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September 11, 2004

The Hunting of the President

Harry Thomason and Nickolas Perry's The Hunting of the President (IMDB), a documentary about "the ten-year campaign to destroy Bill Clinton," has been lost in the shuffle of the many other fine documentaries that have appeared in theaters this year. In fact, compared to the packed houses in Atlanta for F9/11 and Control Room, I was a little disappointed to see such a small crowd present last night for Thomason and Parry's film. I was even more disappointed because Hunting is an engrossing, entertaining film, equal parts conspiracy thriller and political documentary (and, yes, like J. Hoberman, I'm aware that Clinton's story is yesterday's news).

Very quickly, The Hunting of the President introduces us to shady Arkansas locals, including a private detective and other local characters looking either to shut down Clinton's rise to power or at least make a profit from it. These characters are introduced rapidly, using titles that appear to be typed onto the screen (echoing the effect used in All the President's Men). At the same time, the film uses archival footage from kitschy 1950s detective films to humorous mock the artificial seriousness with which the investigations of Clinton were conducted. This use of footage reminded me more of The Corporation than of Michael Moore's use of similar footage, but the effect of the inserted footage is to tweak the tone of Hunting and prevent it from feeling too heavy-handed.

We watch as reporters discuss overhearing conversations on houseboats involving shadowy figures from the Arkansas Project, while Bill Clinton's ascent to the Presidency begins to appear inevitable, although we rarely glimpse Clinton himself, an aspect of the film that I found lacking (I'm no Clinton apologist, but conveying his charisma, especially during the 1992 campaign would have made the film more interesting, I believe). Further, because Thomason is a famous FOB (Friend of Bill), it seems to gloss Clinton's complicated sexual history.

The film builds chronologically (the official website has a nice timeline and list of key figures), with local Arkansas "scandals," including the Paula Jones and Gennifer Flowers stories, giving way to Ken Starr's unabashedly partisan $80 million investigation of Whitewater. These stories move primarily through talking heads inteviews, with David Brock emerging as a credible figure in discussing the smear tactics used by conservative Clinton haters. He also illustrates how the "liberal media" were complicit in bringing down Clinton, with everyone seeking to be the next Woodward and Bernstein in a new Watergate, a process that seems to be playing itself out yet again in the ridiculous Memogate controversy, in which we now see dozens of bloggers suddenly proclaiming themselves document experts. Meanwhile, reporters who questioned the validity of Starr's investigation were immediately tarred as Clinton apologists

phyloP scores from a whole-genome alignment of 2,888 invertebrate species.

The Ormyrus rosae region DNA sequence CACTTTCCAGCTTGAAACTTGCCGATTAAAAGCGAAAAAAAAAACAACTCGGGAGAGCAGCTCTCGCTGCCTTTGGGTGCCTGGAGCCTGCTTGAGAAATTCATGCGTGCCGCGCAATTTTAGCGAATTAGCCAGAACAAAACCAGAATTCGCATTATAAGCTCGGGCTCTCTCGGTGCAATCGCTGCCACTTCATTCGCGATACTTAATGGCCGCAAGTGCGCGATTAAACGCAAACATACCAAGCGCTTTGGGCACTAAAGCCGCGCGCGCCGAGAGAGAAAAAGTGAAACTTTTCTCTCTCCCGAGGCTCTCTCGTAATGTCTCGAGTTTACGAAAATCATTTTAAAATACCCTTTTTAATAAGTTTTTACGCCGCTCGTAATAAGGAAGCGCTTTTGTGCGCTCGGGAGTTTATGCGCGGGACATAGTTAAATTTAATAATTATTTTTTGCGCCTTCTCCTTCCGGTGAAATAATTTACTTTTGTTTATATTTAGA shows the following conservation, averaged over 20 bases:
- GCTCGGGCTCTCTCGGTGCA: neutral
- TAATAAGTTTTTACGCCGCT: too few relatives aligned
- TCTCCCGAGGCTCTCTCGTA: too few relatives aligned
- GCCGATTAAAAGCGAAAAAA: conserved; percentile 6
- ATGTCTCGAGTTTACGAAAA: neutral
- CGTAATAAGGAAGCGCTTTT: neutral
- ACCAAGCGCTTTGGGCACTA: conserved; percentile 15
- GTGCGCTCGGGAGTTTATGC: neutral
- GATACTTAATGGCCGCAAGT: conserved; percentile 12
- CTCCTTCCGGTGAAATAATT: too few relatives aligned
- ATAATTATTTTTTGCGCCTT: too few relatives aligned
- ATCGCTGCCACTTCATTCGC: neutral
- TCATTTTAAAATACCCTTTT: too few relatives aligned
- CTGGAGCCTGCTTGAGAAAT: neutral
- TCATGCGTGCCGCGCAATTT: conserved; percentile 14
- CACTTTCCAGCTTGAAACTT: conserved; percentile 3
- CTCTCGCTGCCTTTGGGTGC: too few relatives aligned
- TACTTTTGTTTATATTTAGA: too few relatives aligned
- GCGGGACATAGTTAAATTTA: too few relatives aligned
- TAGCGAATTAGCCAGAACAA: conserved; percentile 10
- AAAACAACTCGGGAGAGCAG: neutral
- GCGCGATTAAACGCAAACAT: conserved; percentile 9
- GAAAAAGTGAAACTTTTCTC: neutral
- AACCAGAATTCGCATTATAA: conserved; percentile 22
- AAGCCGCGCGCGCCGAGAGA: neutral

Susan McDougall and Claudia Riley emerge as key figures for talking about the Independent Counsel's Whitewater investigation (McDougall eventually was sentenced to two years in prison, basically for refusing to testify against the Clintons). McDougall's tales of being forced to wear the "red dress" in prison, typically a signifier of especially violent crimes such as chld killing, is rather upsetting and, of course, recalls another famous dress. Riley, a longtime Democrat and classic southern matriarch, provides plenty of color, echoing the film's assertions about the Starr crowd's fascination with Bill Clinton's sex life. Asked if she ever had sex with Clinton, the 74-year old replies, "He never asked me."

Some viewers of the film will fault it for not giving voice to "the other side," and Thomason and Perry show only a couple of interviews with people who fought for Clinton's impeachment (although the closing credits list several of the people who refused to be interviewed), but like David Edelstein, I don't think this is a major fault in the film. It still makes the clear case that American taxpayers spent $80 million on an investigation that "turned up nothing but evidence of consensual oral sex." And, to be honest, the film does downplay the Monica Lewinsky affair (I don't think Linda Tripp was mentioned at all in the film), but their absence from the film doesn't diminish its main point.

As Edelstein points out, Hunting effectively conveys the ability of the right in "transforming baseless innuendo into the stuff of $80-million taxpayer-funded investigations—and impeachments." But, unlike Bush's Brain, which seemed focused only on identifying Karl Rove as a masterful manipulator, Hunting doesn't pretend to identify an organized conspiarcy. Intsead, several figures, from Ken Starr to Jerry Falwell to billionaire Richard Mellon Scaife, emerge as working against the President for a variety of reasons. The film's ability to avoid the image of a "vast right-wing conspiracy" is one of its greatest strengths. Intsead, it focuses on this loose alliance of figures who fought to weaken one of the most popular presidents in recent memory.

Posted by chuck at September 11, 2004 10:56 AM

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